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U.K. towns turn to criers to boost downtown fortunes

Stephen Beard Oct 29, 2018
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Salisbury's town crier, Jef Hutchby.
Courtesy: Salisbury Town Council

Downtown shopping areas all over Britain have been buckling under competition from online retailers — just like their counterparts in the United States. In a bid to meet that competition and revive interest in “bricks and mortar” shopping, dozens of British towns and cities have revived the ancient post of town crier. Dating back to the Middle Ages, these rather quaint officials, dressed in breeches, stockings and a tricorn hat, are supposed to grace ceremonial occasions and make municipal announcements. Five years ago it was estimated there were about 80 of them across the United Kingdom; today there are more than 150, and many of them have been deployed specifically to boost ailing shopping centers.  

The latest city to appoint a town crier is Salisbury, where retailers are facing an additional problem: a big downturn following the nerve agent attack in earlier this year that killed one person and critically injured two. 

“We’ve lost quite a lot of money through the whole Novichok situation,” said Sophie McDonnel, who runs a small clothing store in the center of the city. “Our sales have dropped a lot since it happened. Probably by more than half.”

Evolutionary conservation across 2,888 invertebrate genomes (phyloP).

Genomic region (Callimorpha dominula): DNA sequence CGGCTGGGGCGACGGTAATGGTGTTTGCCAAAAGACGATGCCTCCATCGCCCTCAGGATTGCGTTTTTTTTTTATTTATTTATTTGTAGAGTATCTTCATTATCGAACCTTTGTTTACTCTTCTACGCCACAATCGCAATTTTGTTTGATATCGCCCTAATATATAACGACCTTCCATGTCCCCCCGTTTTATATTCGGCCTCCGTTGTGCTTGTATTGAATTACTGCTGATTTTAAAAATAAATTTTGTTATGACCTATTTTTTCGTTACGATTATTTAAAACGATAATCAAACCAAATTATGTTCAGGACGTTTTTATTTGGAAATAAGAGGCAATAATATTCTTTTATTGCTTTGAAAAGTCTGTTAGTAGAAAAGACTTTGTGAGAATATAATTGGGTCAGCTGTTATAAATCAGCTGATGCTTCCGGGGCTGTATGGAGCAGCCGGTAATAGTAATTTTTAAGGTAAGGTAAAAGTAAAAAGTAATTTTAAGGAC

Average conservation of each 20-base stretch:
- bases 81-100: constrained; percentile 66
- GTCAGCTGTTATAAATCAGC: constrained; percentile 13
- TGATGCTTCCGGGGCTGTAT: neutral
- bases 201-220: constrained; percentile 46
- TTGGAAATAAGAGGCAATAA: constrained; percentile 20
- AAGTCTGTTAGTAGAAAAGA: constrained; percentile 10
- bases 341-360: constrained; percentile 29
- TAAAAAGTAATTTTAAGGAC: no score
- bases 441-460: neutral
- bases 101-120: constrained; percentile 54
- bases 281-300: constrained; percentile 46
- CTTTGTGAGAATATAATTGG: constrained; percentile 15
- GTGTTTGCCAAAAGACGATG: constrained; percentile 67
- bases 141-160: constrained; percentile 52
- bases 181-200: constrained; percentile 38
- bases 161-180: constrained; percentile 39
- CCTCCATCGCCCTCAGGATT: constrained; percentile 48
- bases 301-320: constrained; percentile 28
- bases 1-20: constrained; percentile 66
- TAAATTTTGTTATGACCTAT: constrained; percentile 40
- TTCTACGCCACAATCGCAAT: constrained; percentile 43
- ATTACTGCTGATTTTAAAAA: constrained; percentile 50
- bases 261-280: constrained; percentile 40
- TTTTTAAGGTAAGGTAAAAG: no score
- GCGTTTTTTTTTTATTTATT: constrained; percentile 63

Many other Salisbury shops have suffered as the number of tourists visiting the city has fallen by more than 20 percent.

Jo Broom, deputy leader of Salisbury’s city council, came up with the idea of hiring a town crier to bring color to the streets and boost the battered confidence in the city.

“The poisonings have been a huge blow to the city,” Broom said. “The new town crier should help us get back people’s trust and confidence. Part of his role will be to shout about all the good things happening here and all the reasons that people need to come and see us and support us. He may even announce some individual store promotions,” she said.

The crier, Jef Hutchby, 55, was selected for the part-time post because of his “authoritative presence” and commitment to the city. His most important message, he said, is that the city is now completely safe.

“At the moment, if people think of Salisbury, they think of the attacks,” Hutchby said. “But we have had the all-clear. There is no reason to fear coming here.”

He should know. He’s a police officer by profession. 

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